Low profile boots such as the above should be comfortable on the horse virtually indefinitely, as sitting below the hairline with only a soft neoprene wrap around the pastern, there is virtually no chance of rubbing or pressure. **Of course, leaving boots on indefinitely is not generally advised for other reasons, but I mean they can be ridden in long term.

Renegades appear to also be good boots, and the different design & fastening system means they can be adjusted to fit feet that may be too short & wide for others. A friend who does lots of riding on abrasive mountain trails has tried them & found them OK, but the different material means the tread wore quicker than Easys and when it was gone they were very slippery. Also because of the design of the back, have hear of a few sore pasterns, tho it looks like that may be overcome with some creative stanley knife work... assuming you're not worried about voiding warranties.

All boots that I've tried & seen tried have a problem with grip in difficult terrain - slick clay, etc(heard riding in snow & esp ice can be problematic but don't have that experience). I think that is the main reason they're often not really appropriate for showjumping/hunting. In some situations, where I've ridden a shod horse easily, w/t/c, I've had to get off with boots because my horse was slipping so much at a walk! However, Easycare do have a model called 'Grips' which are made for difficult terrain & supposed to be good in those situations. I just haven't tried them. They are the same as the Epics except for tread. You can also get studs to put in boots too.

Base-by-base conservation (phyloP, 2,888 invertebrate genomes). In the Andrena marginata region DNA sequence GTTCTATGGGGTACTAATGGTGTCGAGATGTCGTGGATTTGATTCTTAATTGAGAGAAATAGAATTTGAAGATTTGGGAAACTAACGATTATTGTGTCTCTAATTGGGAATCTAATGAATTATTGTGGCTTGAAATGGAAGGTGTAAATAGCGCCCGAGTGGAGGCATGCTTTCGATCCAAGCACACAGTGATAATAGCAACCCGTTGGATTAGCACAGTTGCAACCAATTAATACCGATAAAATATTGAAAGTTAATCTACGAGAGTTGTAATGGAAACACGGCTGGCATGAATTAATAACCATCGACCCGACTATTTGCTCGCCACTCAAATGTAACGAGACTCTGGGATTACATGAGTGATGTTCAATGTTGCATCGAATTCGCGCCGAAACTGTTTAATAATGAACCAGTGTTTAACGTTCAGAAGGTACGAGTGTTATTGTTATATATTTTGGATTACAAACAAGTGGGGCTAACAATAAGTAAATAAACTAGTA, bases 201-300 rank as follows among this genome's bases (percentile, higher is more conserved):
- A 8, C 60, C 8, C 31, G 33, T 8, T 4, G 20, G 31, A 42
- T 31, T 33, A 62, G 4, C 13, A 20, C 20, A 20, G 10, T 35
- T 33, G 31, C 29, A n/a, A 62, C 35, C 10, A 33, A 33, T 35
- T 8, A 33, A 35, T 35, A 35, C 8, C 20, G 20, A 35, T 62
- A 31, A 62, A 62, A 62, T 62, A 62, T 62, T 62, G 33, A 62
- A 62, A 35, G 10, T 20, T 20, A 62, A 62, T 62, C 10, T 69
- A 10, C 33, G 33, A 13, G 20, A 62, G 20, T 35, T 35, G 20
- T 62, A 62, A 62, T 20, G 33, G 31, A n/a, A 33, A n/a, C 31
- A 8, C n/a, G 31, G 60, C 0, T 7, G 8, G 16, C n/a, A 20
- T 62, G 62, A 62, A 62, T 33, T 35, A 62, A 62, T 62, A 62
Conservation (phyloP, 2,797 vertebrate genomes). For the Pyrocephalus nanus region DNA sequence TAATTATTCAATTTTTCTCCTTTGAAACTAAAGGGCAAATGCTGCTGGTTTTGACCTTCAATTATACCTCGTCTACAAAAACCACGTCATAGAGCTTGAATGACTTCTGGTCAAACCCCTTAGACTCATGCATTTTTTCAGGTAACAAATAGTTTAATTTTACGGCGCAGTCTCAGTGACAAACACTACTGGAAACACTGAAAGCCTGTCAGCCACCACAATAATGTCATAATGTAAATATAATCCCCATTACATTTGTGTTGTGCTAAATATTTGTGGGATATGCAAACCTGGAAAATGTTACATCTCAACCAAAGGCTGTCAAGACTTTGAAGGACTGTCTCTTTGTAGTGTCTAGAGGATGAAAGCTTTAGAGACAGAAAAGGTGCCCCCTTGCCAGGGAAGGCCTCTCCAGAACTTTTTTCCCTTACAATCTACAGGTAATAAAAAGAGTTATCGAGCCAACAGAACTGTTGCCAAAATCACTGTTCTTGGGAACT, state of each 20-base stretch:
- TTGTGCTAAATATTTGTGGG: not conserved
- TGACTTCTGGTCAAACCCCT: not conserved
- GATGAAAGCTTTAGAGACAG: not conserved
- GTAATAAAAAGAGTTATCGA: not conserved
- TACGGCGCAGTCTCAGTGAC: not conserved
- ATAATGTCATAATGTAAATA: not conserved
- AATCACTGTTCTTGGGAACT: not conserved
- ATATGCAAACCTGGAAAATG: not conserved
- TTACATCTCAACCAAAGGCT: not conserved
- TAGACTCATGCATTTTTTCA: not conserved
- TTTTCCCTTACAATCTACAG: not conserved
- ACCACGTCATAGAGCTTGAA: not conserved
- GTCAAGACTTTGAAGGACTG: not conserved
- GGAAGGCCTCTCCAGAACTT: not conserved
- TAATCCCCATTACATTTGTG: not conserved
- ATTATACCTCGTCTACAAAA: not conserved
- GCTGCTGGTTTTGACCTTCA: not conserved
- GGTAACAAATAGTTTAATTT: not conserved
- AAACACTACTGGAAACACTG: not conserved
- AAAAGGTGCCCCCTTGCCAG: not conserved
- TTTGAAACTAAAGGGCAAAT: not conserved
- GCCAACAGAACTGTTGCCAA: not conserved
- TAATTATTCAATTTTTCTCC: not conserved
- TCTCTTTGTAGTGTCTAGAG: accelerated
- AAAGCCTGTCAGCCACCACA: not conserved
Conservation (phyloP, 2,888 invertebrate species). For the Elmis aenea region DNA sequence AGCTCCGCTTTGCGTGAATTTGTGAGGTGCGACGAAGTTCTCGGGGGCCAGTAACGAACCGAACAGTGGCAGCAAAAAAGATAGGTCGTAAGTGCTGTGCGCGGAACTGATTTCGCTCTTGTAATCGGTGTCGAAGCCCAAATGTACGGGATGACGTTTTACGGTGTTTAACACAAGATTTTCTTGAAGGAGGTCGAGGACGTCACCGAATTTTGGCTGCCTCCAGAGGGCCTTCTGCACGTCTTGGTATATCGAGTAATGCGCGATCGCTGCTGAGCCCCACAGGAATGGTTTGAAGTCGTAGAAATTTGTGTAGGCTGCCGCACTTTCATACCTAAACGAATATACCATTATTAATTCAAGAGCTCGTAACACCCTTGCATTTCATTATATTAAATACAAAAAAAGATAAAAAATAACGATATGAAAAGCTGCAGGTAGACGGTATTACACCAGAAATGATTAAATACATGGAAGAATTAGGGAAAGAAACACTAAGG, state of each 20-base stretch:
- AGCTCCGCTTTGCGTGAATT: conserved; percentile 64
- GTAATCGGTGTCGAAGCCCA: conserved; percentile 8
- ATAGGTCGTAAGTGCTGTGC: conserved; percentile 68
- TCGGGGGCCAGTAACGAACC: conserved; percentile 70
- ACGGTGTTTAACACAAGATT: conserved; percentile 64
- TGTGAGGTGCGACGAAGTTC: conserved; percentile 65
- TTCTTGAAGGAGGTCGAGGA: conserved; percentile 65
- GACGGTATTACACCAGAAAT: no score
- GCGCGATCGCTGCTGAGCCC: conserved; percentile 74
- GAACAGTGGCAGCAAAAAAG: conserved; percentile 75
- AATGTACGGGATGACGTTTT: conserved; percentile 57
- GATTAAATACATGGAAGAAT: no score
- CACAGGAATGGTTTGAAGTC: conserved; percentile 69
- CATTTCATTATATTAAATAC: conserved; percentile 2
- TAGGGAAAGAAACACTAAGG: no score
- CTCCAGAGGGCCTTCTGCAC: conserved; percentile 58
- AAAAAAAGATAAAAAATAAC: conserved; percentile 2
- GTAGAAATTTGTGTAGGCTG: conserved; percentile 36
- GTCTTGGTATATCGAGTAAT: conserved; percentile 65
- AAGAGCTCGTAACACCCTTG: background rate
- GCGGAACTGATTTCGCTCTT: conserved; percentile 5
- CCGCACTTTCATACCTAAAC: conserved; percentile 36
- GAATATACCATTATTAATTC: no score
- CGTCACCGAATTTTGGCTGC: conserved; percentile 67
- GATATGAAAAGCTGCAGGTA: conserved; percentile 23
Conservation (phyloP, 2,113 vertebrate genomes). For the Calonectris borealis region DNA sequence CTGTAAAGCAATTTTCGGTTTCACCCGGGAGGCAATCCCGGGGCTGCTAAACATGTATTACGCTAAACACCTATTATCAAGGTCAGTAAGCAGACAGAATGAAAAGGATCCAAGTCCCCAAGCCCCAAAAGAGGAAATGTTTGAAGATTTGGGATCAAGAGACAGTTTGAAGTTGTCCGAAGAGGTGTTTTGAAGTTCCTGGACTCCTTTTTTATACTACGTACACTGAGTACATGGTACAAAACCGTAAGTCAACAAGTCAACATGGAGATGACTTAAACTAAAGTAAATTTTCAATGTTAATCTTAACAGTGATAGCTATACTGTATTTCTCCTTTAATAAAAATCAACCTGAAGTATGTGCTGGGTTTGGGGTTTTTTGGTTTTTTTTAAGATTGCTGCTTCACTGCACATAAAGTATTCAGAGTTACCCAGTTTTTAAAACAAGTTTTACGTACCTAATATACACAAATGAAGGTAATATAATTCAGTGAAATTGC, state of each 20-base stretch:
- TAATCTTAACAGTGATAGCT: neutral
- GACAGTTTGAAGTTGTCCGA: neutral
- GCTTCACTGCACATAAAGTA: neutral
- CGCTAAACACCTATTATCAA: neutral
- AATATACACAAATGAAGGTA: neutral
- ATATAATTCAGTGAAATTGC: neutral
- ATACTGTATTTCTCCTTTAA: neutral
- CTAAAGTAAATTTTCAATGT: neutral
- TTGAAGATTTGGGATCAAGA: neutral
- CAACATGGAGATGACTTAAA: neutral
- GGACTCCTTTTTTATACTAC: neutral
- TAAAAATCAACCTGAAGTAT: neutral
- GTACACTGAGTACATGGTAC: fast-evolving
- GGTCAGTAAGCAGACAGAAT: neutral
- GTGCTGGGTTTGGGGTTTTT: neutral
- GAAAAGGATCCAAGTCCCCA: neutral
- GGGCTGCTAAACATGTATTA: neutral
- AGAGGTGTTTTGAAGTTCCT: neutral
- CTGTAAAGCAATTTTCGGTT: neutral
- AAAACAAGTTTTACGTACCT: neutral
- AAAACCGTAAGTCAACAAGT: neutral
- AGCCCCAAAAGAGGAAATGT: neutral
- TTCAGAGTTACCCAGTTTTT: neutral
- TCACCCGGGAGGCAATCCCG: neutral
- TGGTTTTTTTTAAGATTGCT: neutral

Anyway, there's a bit of an idea about the boots I personally know about. Hope that helps you decide. I'd start by measuring(or getting the trimmer to measure) the horse's feet immediately after a good, well balanced trim, then look at the different boots & pick which ones appear to have a good fit for your horse. Oh, also on that note, if your horse has odd feet, some boots, such as Old Macs, only come in pairs & you may need odd sizes.
     
    01-06-2012, 10:46 PM
  #6
Banned
I've tried the renegades, cavallos and easyboots (Glove, Epic and Grip). Of the brands, I liked the easy boots the best. Renegades were a bit cumbersome and they did get slick, fast. Cavallos rubbed my horse nearly raw. Easy boots had one flaw. They can be a pain to get on. But, if you are going to be riding for a considerable distance, its really not going to take you that long to get them on.

Just so you know, easyboot has some really good deals on their discontinued boots right now. If mine weren't in good shape, I would pick up another pair at these prices. Log On